Sport is something of an institution in the New Zealand literary-scape, having weathered funding storms and wrestled off naysayers. It has been a hothouse for emerging writers. Founded in 1988, more than 200 new writers have found a place in Sport, neighboured by heavyweights such as Bill Manhire, Vincent O’Sullivan, Emily Perkins and Eleanor Catton.
Apollo and Daphne, characters in a Greek tale of unrequited love, adorn the cover of Sport 43. Apollo obsesses over a nymph who, in an effort to evade him, transmogrifies into a tree. This is a story of changed form and immutable longing, foreshadowing Damien Wilkins’ essay that questions the necessity of personal change in storytelling.
Sport 43 kicks off with an essay by John Summers, on the tribulations of student flatting. John plays at ‘real life’, and his efforts to shirk the ‘student ghetto’ lead him to meet some curious characters – including a landlady who may have sprung from a Dickens novel, a neighbour with ‘the strangest tattoo’ and a flatmate who accrues dogs. This is a delightful tale, which perhaps fits Wilkins’ brief of ‘no hugging, some learning’.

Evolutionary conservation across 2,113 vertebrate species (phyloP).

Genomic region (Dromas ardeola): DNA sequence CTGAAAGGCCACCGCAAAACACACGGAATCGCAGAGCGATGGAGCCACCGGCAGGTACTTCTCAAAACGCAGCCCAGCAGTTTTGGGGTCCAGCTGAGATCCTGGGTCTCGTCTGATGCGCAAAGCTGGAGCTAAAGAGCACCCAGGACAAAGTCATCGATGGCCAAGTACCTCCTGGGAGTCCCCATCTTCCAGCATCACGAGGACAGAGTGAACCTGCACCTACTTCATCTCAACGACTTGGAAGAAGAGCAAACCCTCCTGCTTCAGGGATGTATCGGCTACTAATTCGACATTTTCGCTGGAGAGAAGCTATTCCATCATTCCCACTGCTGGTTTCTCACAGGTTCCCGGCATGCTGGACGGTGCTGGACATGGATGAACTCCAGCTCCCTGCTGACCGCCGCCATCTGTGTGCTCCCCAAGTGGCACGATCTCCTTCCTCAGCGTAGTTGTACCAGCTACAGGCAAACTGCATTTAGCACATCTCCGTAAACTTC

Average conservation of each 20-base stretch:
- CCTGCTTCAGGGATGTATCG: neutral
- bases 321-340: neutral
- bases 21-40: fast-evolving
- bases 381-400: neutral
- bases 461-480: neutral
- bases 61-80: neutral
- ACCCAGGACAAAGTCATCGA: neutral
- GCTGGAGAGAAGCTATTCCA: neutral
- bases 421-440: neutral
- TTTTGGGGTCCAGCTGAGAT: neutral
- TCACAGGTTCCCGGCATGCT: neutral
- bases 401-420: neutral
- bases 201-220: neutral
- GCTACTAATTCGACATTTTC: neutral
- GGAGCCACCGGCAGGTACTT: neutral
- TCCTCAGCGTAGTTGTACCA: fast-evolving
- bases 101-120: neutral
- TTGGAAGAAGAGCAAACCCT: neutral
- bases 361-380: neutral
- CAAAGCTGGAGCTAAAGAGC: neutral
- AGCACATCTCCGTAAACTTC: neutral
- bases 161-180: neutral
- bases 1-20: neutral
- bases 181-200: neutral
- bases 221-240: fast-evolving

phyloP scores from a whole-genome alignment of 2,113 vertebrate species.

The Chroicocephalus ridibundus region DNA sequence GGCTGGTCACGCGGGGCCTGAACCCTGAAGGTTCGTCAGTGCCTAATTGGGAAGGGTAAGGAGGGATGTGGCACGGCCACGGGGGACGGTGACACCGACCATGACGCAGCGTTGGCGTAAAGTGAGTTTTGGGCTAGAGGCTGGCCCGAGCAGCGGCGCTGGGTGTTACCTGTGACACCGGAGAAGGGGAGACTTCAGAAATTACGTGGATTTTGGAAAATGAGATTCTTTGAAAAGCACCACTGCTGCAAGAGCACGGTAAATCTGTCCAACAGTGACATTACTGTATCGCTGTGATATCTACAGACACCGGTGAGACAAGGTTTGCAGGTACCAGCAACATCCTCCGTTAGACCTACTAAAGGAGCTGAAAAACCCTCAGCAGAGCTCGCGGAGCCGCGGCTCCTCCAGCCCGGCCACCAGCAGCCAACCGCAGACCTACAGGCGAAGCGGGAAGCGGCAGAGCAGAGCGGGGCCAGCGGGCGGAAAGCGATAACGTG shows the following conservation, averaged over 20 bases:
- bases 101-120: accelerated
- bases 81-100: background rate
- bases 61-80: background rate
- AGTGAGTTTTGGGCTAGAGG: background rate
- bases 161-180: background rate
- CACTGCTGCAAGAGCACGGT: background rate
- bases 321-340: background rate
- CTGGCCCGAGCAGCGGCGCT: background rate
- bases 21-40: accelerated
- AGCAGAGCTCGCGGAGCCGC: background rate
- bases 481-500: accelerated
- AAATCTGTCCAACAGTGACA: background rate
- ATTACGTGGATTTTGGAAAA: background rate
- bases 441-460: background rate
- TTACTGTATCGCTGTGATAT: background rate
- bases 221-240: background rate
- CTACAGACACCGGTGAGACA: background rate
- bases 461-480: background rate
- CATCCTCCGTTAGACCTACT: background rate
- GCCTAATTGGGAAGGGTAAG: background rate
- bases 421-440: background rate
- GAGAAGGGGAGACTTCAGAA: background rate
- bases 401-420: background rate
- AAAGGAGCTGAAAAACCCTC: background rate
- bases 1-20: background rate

Tracey Slaughter’s fiction, ’50 ways to meet your lover’, stitches together a vivid, if unsettling, quilt of monographs. Initially we are steered through the streets by the voice of a GPS who commands us to a dead-end. Then we are inserted into various scenes – a school picnic, a funeral, a seaside jetty. We are sat in front of reality telly or we are drinking by the swing-set. Slaughter takes us on a goose chase, but there is handsomely wrought imagery at every turn:
‘Out through the courts, through the posts, to where the field turns to tussock and storm bank and shoelessness and gulf’.
Sport 43 includes works by over thirty poets including James Brown, Vincent O’Sullivan, Johanna Emeney, Anna Jackson, and Chris Price.
Rata Gordon’s poem, ‘Being Born’ is one of my favourites in this journal, with rousing metaphors:
‘There was black moss
and a black doris
plum (my head)’
James Purtill’s ‘Seminar, late harvest’ also has vivid lines:
‘A jungle wrangles entire sections.
By freak, multi-coloured nasturtiums
burgeon fetid dumps’
Then there is Tim Upperton who pokes fun at a wide range of folks from Descartes to Eliot, to Miley Cyrus, in his playful poem ‘When lovers leave’; and Sugar Magnolia Wilson’s ‘Anne Boleyn’, with its startling opening:
‘Anne Boleyn had reptilian creatures
dwelling in her ovaries eating
all her eggs’
This elegant collection, with sedulously chosen essays, fiction and poetry, demonstrates the strength of New Zealand’s current literary scene. Despite an absence of Creative New Zealand funding, the force is still strong.
Reviewed by Elizabeth Morton
edited by Fergus Barrowman, with Ashleigh Young and Kirsten McDougall
Published by VUP